Which Wines Need to Breathe?

If you leave a wine to breathe you could improve its quality, but there are some wines you should drink the minute you open them up. This is why Ideal Wine Company has decided to ask; which wines need to breathe?

Benefits of aeration

When we say that we’re letting a wine “breathe,” we’re not saying that we’re letting it breath the same way a human being does. Rather, we’re saying that we’ve opened its cork and exposed it to the air in a process called ‘aeration.’

Conventional wisdom holds that aerating a wine makes it taste better, and the people who first came up with this theory had a point. When some wines are exposed to oxygen, they release the array of flavours and aromas that are locked within their depths, allowing them to become more “expressive.”

Importance of tannins

This is because some wines contain ‘tannins.’ A tannin is a naturally occurring polyphenol found in grape skin and wood. It lends a bitter, acidic character to wine, that can make your favourite tipple taste far too harsh if you drink it after you’ve just opened the bottle.

Tannins soften when they’re exposed to air, and this is the reason we’re talking about them. It means that tannin-rich wines such as hearty reds, especially younger bottles such as the Two Hands Deer in Headlights 2004, which you can buy from the Ideal Wine Company, need to be allowed to breathe.

In contrast, you don’t need to let white wines and Champagnes breathe before serving. You definitely shouldn’t allow Champagnes to breathe because they’ll go flat, and no one likes flat bubbly. However, if a white wine has been aged for a significant amount of time in a wooden barrel it may contain tannins which means it should be aerated before it’s served.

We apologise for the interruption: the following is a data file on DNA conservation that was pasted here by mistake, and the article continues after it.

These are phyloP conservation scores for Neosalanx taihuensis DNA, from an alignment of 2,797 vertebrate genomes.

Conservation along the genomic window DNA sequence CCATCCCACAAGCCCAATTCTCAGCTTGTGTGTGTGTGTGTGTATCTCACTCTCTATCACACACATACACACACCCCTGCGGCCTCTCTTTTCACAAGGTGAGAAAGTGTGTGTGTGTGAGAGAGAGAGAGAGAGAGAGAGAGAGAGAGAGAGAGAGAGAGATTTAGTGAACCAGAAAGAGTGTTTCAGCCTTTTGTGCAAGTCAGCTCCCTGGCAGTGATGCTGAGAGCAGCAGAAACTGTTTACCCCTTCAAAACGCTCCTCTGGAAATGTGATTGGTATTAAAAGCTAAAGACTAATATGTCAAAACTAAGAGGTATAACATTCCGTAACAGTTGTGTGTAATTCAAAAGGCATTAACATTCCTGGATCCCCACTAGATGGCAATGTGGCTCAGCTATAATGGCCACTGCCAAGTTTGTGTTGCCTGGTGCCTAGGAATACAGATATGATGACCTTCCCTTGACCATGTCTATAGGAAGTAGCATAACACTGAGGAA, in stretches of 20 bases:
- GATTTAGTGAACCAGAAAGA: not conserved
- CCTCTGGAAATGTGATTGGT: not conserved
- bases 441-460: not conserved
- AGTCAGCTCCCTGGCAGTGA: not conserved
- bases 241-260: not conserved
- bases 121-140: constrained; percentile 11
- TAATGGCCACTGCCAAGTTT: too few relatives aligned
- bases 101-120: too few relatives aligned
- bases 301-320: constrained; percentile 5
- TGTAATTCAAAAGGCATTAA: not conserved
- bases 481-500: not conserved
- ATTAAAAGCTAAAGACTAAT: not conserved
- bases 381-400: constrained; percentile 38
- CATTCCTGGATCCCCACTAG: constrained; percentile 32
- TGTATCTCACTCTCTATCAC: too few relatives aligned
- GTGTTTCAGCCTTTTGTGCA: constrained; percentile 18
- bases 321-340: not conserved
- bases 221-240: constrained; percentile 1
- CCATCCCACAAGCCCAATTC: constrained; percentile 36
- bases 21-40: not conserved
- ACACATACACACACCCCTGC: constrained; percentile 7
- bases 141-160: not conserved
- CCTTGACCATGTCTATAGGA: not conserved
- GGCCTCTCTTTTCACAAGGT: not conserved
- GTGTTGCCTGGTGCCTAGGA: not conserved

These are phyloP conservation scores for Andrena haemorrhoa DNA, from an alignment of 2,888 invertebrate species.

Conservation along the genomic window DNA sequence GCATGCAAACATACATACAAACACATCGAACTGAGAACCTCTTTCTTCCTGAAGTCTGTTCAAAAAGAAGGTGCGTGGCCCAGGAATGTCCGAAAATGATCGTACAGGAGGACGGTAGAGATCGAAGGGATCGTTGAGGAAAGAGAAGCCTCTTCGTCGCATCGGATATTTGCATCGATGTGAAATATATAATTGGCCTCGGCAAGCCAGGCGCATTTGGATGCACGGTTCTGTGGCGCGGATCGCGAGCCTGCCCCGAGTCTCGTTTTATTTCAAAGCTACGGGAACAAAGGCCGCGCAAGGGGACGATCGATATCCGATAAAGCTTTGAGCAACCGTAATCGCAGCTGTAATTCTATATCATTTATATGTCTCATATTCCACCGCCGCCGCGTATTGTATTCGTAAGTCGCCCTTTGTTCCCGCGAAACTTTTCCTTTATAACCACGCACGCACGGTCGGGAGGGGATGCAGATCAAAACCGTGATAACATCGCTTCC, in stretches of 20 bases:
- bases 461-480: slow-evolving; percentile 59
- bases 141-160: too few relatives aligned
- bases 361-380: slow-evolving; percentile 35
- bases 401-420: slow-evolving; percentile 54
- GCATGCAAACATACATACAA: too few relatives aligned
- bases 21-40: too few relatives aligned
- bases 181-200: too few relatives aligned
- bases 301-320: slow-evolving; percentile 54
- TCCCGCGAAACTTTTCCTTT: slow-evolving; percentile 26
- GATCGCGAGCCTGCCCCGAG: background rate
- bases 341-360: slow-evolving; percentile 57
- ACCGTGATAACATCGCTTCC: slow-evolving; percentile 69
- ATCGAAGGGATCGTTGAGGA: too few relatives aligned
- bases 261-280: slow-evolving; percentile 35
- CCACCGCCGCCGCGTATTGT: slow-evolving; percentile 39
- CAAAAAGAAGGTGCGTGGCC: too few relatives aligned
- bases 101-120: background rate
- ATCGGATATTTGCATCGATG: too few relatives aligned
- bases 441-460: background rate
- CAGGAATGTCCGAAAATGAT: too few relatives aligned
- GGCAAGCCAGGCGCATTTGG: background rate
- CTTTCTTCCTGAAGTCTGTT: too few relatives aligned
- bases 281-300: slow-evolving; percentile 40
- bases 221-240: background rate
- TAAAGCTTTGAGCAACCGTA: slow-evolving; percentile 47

Decanting

However, if you open up a bottle of red and just leave it to aerate you’re not really doing it right. This is because the bottle of the neck is narrow, so you only expose the wine to a surface area that’s roughly the size of a penny, meaning that the vintage won’t receive the air it needs to breathe.

If you want to maximise your vintage’s ability to breathe, you need to pour it into a decanter. This allows your red to take a deep breath, and gives it the time it needs to filter out the sediment that can build up as a result of the wine making process. This is why you really need to learn how to use a decanter.

Rule of thumb

Take this as a rule of thumb. If you’ve decided to buy a Krug 1988 from the Ideal Wine Company, whatever you do, don’t let it breathe. However, if you’ve decided to purchase a Hermitage La Chapelle 1985, you should let it aerate, as red wines need to be allowed to breathe before they’re served.